Commentary: The iPhone 15’s message about mindless consumerism

People stand outside an Apple Store in Shanghai as the new iPhone 15 officially goes on sale across China on Sep 22, 2023. (Photo: Reuters/Aly Song)

By Mark Ko

When the latest iPhone 15 series was released, tech writer and Apple fan Mark Ko eagerly stood by to pre-order the phone. Then he changed his mind.

When the latest iPhone 15 series was released, many people eagerly submitted their pre-orders, hoping to receive it within a week. As a tech writer and enthusiast, I too succumbed to this temptation.

I vividly remember setting my alarm during my evening run to ensure I didn’t miss the 8pm pre-order launch of the iPhone 15 Pro on Sep 15. I frantically refreshed the page for the next 30 minutes, but the site crashed. Frustrated, I set my phone aside and went to take a shower. This was my first attempt at pre-ordering an iPhone.

An hour later, I decided to give it another try. This time, I managed to access the site, but I found myself less motivated to click the Buy button. First, the thought of seeing more than S$1,700 disappear from my bank account was painful. Second, my iPhone 12 Pro Max was still functioning perfectly fine.

In a world where “upgrade culture” reigns supreme and the latest gadgets are perceived as status symbols, one can’t help but wonder if we should give more thought to mindless consumerism.

I recall being 14 years old and badgering my mother for a Nokia 3210. I needed it, I told her. My social life depended on it – how else would I connect with friends. I promised to study hard and not rack up a hefty mobile bill if she got the phone for me.

When she eventually did so, I was elated. But I don’t recall keeping my promises to her – sorry, mum. The joy of having a new gadget also waned pretty quickly, a pattern familiar to many.

Money is Freedom?

We live in an age where some consider having the newest phone or any other cutting-edge gadget a necessity. But do we truly need these constant updates, or are we simply caught up in a whirlwind of consumption driven by the allure of novelty and social validation?

It’s often said that money is freedom. However, one might argue that our freedom, in this context, has become tied to consumerism itself. The incessant desire for the latest gadgets and the relentless chase of the “next big thing” have shackled us to a cycle of material dependency. In the chase for these, are we trading our freedom for fleeting moments of satisfaction?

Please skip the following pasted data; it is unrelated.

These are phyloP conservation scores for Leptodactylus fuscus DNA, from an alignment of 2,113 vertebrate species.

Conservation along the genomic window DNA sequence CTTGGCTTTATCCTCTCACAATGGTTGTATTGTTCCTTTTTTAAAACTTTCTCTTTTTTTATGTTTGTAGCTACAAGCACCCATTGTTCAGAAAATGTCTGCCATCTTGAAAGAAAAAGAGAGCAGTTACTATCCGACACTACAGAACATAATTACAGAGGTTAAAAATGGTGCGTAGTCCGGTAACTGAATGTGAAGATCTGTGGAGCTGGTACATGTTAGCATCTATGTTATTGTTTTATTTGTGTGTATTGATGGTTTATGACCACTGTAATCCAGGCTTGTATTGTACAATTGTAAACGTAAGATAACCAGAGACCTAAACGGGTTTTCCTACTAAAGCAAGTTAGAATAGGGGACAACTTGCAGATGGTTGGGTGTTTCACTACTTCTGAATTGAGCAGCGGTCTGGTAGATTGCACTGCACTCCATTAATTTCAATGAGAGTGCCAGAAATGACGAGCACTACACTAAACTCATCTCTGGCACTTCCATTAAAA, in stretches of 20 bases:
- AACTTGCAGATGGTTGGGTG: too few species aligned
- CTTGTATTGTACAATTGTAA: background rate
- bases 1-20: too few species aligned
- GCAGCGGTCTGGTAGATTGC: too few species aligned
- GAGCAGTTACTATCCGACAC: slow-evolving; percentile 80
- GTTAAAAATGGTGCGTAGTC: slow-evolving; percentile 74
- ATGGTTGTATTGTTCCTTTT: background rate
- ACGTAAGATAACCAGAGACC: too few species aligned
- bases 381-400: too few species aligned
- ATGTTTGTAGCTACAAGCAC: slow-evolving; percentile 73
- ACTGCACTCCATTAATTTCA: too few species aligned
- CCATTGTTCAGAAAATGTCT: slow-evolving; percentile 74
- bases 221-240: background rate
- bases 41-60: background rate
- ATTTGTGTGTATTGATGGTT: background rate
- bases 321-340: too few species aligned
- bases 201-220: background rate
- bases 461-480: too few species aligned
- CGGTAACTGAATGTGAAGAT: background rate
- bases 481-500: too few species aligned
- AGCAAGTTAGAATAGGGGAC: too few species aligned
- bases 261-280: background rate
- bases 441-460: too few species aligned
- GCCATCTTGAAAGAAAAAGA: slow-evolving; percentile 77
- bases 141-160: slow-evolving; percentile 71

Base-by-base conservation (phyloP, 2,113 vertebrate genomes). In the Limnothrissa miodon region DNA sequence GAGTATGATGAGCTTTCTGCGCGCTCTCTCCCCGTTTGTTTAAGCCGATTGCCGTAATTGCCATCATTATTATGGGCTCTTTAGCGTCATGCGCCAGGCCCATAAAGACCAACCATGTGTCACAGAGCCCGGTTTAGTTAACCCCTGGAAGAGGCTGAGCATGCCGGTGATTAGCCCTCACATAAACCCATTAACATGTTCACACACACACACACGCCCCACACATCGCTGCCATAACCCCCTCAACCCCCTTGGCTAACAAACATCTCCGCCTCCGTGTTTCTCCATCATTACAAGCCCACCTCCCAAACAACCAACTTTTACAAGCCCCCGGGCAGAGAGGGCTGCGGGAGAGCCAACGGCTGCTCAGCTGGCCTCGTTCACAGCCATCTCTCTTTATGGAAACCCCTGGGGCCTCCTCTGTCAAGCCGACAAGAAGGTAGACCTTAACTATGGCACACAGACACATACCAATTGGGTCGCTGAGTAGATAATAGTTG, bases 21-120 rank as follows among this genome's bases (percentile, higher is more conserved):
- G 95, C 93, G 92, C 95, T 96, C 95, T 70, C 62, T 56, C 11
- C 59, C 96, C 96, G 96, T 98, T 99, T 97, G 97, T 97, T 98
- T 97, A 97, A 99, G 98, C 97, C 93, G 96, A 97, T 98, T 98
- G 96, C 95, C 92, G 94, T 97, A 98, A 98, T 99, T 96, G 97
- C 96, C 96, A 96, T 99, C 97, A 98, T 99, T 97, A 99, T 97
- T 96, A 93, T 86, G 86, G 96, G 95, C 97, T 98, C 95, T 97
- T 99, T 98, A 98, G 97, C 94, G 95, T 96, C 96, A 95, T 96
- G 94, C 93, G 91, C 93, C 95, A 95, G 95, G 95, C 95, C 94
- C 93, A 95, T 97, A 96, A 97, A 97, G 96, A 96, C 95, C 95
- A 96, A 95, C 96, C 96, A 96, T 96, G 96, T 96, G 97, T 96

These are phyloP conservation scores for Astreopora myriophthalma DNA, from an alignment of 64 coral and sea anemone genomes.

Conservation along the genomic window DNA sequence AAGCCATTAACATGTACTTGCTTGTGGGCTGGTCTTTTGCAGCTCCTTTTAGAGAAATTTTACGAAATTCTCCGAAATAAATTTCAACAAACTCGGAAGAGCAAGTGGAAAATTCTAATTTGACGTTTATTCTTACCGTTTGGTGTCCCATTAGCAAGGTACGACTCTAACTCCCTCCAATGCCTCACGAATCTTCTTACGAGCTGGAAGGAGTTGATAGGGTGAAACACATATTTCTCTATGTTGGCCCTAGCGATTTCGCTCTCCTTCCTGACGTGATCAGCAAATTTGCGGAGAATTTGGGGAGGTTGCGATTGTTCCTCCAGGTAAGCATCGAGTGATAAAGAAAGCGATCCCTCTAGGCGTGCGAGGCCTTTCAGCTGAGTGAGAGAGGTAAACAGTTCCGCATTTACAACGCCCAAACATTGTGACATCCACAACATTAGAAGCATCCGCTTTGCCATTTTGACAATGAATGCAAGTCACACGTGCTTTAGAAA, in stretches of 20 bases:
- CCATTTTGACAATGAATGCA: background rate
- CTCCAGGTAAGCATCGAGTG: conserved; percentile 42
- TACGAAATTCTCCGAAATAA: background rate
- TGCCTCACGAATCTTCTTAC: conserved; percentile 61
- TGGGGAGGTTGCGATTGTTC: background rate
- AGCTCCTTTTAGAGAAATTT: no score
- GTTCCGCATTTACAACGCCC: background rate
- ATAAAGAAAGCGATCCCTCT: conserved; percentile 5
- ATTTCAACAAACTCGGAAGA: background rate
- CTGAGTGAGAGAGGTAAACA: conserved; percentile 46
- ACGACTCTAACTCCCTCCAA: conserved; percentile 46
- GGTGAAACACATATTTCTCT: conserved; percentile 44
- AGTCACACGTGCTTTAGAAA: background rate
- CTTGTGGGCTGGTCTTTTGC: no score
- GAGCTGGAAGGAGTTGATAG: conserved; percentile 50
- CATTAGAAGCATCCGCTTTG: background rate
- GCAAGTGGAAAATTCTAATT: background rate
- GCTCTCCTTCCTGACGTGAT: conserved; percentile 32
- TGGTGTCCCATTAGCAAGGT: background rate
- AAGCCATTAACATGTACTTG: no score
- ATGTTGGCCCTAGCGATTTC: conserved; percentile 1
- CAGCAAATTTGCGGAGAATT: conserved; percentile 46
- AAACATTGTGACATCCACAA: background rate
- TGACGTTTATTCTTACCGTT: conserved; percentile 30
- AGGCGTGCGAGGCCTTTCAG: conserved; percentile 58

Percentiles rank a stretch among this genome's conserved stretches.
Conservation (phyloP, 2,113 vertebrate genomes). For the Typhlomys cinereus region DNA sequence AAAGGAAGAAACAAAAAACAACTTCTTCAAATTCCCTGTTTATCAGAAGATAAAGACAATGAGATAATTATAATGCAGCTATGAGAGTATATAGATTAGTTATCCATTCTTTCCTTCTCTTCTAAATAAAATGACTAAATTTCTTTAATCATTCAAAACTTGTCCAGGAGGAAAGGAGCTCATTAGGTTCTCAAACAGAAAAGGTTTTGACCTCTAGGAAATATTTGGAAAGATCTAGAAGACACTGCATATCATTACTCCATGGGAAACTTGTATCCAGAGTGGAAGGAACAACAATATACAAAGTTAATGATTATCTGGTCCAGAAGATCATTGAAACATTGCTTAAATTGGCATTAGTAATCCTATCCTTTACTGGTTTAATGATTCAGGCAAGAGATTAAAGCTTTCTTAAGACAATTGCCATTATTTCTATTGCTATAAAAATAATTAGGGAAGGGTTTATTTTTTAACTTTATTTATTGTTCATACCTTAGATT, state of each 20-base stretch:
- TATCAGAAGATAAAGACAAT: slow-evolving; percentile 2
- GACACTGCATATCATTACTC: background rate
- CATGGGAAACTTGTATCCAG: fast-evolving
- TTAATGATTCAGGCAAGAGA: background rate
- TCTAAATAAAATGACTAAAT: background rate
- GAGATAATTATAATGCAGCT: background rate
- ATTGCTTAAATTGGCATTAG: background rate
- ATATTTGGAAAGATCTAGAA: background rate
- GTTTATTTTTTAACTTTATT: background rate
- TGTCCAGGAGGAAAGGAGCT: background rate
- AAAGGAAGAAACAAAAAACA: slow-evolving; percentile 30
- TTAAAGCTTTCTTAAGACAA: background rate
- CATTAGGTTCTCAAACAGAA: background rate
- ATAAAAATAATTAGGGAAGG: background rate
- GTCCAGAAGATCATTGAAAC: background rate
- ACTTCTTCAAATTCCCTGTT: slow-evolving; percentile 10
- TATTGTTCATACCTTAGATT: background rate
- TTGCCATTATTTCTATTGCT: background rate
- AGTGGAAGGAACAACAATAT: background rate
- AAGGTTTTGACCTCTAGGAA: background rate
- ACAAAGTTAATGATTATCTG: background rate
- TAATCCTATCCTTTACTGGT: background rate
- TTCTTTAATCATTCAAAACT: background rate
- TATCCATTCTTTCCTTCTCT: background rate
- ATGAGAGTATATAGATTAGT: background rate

In the days after the new iPhone launch, I saw joy on the faces of many colleagues who had successfully secured an order for the new iPhone. However, one week later, their excitement had dissipated. The new phone had become just another item on their work desks, another device used for communication and taking photos, in addition to taking orders from their bosses.

Weeks later, reports of iPhones overheating became additional stressors for my colleagues, turning them into slaves of their devices, eagerly awaiting new updates in the hope of making their phones better and surviving until the next iPhone is released.

This is where Danish philosopher Soren Kierkegaard’s insight comes into play, and I paraphrase: The unhappy person is never present to themself because he lives in the either the past or the future.

Our perpetual pursuit of newer, shinier gadgets keeps us perpetually focused on what’s next, preventing us from being present in the moment or appreciating what we have.

Filling a Missing Piece

Mindless consumerism also fuels the destructive cycle of production, consumption and waste. Landfills burgeon with discarded items, and our obsession with the “new” inevitably results in older models being discarded.

During the latest iPhone launch, what I witnessed was the cycle of desire and acquisition. These aren’t limited to gadgets – think of the long queues for when there’s a new opening of a Don Don Donki outlet, or the mad rush for Taylor Swift concert tickets – even for exorbitant scalped tickets on Carousell.

In the world of consumerism, it appears that contentment is fleeting, and the urge to acquire more never truly subsides.

This brings us back to the question of whether one truly needs the latest of everything, be it technology, clothing, or anything else, to find happiness. Or perhaps, there is something else missing in our lives, and these possessions are merely gap-fillers.

I have not yet decided whether I want to purchase an iPhone 15 Pro. It is currently in my cart, along with the money in my bank account. I will continue to debate with myself until I find a compelling reason to make the switch.

Mark Ko is a communications professional and a tech writer for

Source: CNA (12 November 2023)